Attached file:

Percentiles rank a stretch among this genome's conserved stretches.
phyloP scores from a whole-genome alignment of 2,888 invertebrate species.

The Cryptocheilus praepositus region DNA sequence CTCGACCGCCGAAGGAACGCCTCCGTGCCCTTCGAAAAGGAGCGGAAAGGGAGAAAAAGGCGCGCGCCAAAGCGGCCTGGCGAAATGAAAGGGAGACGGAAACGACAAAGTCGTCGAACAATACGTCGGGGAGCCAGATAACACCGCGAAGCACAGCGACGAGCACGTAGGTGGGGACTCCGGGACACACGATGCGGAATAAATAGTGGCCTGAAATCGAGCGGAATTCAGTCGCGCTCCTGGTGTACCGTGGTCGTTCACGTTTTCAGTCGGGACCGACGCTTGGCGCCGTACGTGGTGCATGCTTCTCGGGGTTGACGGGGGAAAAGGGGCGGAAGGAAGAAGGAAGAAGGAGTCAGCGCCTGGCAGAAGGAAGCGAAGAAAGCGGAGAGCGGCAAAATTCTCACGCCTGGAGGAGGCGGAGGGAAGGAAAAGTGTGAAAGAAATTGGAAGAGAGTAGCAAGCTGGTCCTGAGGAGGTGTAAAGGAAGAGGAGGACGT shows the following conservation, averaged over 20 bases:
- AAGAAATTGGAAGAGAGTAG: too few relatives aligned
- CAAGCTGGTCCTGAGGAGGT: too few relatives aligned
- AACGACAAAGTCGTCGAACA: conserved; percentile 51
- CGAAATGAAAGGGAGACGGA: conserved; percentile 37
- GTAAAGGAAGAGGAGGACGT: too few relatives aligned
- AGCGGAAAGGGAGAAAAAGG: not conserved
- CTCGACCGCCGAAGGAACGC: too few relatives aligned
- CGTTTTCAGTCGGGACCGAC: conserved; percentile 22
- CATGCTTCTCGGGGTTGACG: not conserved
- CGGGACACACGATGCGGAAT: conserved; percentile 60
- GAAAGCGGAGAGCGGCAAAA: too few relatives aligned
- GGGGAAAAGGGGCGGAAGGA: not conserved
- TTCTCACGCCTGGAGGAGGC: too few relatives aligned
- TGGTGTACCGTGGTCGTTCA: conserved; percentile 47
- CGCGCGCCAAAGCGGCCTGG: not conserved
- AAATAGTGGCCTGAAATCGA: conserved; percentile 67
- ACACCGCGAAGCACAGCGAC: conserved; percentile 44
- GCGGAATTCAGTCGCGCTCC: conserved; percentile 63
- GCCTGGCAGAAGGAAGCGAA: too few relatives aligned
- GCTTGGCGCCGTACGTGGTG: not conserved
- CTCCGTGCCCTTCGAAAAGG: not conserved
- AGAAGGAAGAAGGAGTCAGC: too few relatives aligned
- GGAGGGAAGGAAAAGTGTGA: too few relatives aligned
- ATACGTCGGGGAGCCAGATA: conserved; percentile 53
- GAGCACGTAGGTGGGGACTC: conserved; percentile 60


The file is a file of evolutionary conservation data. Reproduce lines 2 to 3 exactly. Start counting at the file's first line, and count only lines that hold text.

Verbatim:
phyloP scores from a whole-genome alignment of 2,888 invertebrate species.

The Cryptocheilus praepositus region DNA sequence CTCGACCGCCGAAGGAACGCCTCCGTGCCCTTCGAAAAGGAGCGGAAAGGGAGAAAAAGGCGCGCGCCAAAGCGGCCTGGCGAAATGAAAGGGAGACGGAAACGACAAAGTCGTCGAACAATACGTCGGGGAGCCAGATAACACCGCGAAGCACAGCGACGAGCACGTAGGTGGGGACTCCGGGACACACGATGCGGAATAAATAGTGGCCTGAAATCGAGCGGAATTCAGTCGCGCTCCTGGTGTACCGTGGTCGTTCACGTTTTCAGTCGGGACCGACGCTTGGCGCCGTACGTGGTGCATGCTTCTCGGGGTTGACGGGGGAAAAGGGGCGGAAGGAAGAAGGAAGAAGGAGTCAGCGCCTGGCAGAAGGAAGCGAAGAAAGCGGAGAGCGGCAAAATTCTCACGCCTGGAGGAGGCGGAGGGAAGGAAAAGTGTGAAAGAAATTGGAAGAGAGTAGCAAGCTGGTCCTGAGGAGGTGTAAAGGAAGAGGAGGACGT shows the following conservation, averaged over 20 bases: